Developer Boris Simkin is planning to build a 39 unit apartment building in place of the modest structure that sits there now (Crandall, 2021d). The development is called “The Ruby” to fit in with Cornell’s school color. All of the units will be studio apartments and will have either a patio or balcony. There will be no on-site parking, as the development is aimed at students and only a block away from Cornell’s campus. The architects on the project presented at Planning Board meetings throughout 2021. The Board has shown support for the project. The only major concern shown by the board is landscaping of the new development (2021b). The new apartment building will cover more land than the existing structure. The Planning Board’s concern over landscaping matches with the City of Ithaca Comprehensive Plan’s concern over green space in Collegetown (2015). The drawing (shown in Figures 6 and 7 on pages 8 and 9) shows benches along the sidewalk which also matches the comprehensive plan’s desire for investment in streetscape development.

While this is a demolition project, the Ruby’s construction could affect the preservation of nearby structures. As Figure 2 on page 2 shows, St. Luke’s Lutheran Church is on the other side of the same block as 228 Dryden. During one of the Planning Board’s meetings, a representative from St. Luke’s spoke during the public comment section of the meeting. They requested that the developer take precautions so that the demolition and construction process does not damage the church’s foundation (Crandall, 2021c). The architect was receptive to the request.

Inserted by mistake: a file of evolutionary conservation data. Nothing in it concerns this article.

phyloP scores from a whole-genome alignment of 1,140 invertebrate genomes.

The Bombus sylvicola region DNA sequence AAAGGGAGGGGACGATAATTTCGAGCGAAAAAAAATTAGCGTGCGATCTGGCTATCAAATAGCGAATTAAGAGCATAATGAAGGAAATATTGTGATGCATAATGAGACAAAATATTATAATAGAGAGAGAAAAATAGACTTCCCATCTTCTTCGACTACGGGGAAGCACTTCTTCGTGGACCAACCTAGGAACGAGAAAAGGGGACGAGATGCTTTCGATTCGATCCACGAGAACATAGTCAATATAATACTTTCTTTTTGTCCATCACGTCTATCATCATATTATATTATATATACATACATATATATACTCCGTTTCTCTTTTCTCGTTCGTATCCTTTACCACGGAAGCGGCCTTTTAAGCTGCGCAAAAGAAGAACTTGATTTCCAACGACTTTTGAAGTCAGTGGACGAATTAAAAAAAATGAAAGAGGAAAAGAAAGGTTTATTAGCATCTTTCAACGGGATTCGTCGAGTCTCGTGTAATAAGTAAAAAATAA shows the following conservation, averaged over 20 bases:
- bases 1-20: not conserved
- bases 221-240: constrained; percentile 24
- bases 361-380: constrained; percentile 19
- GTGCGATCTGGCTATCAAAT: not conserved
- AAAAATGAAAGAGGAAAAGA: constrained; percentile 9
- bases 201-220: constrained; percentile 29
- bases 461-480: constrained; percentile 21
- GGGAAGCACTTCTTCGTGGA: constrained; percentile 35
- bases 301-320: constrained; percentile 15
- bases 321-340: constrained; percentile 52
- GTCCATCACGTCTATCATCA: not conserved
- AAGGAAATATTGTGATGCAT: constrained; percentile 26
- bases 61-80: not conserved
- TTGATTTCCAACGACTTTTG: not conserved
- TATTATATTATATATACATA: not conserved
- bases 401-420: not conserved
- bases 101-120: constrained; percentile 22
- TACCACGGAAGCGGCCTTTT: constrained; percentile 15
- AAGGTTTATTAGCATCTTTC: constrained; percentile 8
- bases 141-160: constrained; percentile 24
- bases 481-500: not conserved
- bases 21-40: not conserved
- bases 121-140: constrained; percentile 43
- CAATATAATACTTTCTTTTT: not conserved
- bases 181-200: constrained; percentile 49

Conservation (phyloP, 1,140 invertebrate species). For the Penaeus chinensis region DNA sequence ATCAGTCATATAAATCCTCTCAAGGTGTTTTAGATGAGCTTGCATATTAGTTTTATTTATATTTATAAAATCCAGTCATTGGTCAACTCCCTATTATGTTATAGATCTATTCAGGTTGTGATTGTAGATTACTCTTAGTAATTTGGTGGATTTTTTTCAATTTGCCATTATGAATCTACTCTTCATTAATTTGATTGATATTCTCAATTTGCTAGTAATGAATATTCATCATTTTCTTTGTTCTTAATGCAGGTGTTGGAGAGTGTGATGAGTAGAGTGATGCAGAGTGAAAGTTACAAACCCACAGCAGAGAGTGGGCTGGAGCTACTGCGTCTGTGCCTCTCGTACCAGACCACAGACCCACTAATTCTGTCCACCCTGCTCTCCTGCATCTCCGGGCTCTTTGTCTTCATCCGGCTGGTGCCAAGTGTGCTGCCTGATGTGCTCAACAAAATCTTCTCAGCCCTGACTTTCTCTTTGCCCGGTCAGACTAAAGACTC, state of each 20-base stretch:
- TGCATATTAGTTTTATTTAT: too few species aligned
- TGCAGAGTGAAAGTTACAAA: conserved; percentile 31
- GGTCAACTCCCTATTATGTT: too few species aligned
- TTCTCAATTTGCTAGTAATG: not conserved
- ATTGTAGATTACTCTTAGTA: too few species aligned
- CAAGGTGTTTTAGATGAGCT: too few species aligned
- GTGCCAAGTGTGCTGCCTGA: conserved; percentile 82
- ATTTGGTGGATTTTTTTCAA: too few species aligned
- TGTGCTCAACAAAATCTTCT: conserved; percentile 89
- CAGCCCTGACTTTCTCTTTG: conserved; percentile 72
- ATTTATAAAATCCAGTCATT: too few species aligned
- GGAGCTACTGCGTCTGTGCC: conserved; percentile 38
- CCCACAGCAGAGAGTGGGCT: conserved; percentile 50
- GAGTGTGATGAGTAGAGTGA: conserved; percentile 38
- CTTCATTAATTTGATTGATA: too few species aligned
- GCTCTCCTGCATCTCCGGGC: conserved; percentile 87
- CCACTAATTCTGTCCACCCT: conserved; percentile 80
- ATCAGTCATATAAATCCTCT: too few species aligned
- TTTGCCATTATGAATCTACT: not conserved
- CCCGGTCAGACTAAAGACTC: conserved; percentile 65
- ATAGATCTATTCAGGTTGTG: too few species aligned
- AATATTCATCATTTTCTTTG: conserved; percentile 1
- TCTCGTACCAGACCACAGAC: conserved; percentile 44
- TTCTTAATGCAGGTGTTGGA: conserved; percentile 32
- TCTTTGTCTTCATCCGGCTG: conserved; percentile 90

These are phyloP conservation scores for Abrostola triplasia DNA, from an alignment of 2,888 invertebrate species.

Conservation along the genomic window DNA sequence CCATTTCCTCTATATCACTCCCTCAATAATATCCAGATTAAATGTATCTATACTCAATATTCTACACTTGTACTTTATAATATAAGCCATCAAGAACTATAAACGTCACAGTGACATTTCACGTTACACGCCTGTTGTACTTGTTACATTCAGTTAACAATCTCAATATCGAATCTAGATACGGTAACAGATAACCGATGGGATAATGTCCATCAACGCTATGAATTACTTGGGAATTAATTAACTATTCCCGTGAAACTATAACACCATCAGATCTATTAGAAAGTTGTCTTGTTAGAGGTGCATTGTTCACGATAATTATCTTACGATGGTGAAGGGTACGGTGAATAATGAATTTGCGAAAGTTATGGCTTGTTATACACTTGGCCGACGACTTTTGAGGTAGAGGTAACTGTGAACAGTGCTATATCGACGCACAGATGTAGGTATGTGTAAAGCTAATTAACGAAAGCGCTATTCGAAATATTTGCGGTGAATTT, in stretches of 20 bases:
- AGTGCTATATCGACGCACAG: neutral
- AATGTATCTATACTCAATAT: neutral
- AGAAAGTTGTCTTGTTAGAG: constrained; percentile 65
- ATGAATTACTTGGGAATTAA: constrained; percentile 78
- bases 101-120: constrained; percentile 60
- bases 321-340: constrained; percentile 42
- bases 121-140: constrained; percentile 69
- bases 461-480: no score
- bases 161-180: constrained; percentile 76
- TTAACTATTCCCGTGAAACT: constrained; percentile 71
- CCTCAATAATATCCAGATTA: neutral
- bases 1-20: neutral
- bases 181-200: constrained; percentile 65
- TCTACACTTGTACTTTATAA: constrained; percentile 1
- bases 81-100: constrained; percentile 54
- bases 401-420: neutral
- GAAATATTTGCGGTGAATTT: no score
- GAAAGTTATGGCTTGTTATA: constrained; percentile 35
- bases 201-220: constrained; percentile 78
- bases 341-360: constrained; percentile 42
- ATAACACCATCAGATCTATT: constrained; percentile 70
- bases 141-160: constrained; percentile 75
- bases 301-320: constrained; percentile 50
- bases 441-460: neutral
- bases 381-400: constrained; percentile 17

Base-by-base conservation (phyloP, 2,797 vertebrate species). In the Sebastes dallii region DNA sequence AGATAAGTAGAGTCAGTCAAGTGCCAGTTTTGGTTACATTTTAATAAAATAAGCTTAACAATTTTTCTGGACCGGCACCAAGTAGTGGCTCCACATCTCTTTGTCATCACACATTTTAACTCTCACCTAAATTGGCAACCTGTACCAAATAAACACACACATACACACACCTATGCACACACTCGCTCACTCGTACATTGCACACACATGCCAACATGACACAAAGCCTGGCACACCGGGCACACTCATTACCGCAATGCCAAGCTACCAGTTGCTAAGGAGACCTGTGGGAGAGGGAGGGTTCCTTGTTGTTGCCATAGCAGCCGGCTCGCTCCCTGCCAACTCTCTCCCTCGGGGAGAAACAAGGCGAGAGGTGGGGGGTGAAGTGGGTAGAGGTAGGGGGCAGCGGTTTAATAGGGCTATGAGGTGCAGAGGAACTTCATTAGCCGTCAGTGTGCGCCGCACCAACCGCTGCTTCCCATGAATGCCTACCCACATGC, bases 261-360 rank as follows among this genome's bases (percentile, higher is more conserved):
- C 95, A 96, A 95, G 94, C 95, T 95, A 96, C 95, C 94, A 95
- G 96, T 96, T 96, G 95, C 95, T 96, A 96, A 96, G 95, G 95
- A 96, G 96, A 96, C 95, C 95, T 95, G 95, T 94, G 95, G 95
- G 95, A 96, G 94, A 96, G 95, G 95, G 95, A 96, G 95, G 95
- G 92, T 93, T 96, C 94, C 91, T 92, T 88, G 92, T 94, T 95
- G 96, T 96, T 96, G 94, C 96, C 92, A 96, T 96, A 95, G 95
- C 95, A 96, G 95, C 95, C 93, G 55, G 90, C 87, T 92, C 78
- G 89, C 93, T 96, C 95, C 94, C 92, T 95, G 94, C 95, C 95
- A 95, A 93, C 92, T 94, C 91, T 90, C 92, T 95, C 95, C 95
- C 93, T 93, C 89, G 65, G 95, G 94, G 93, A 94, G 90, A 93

It is also worth mentioning the property has a purple piano on a pole in the front of it (shown in Figure 5 below). In the July Planning Board meeting, the architect said they plan on keeping it and it was in the September project drawing (Figure 6 below) (Crandall, 2021c). However, it does not show up again in the October meeting drawing (Figure 7 on page 9), so it seems like it might not stay (Crandall, 2021e). The purple piano does not have a functional purpose, but it is a unique feature that could be used for way finding purposes. A resident could tell a friend looking for the apartment, “it’s the building with the purple piano in front of it.” To many this is small in the scheme of things, but it would be nice to preserve something from the current property.

Concluding Reflection

Site Development Plan Review July Meeting Notice: (Tompkins County, 2022)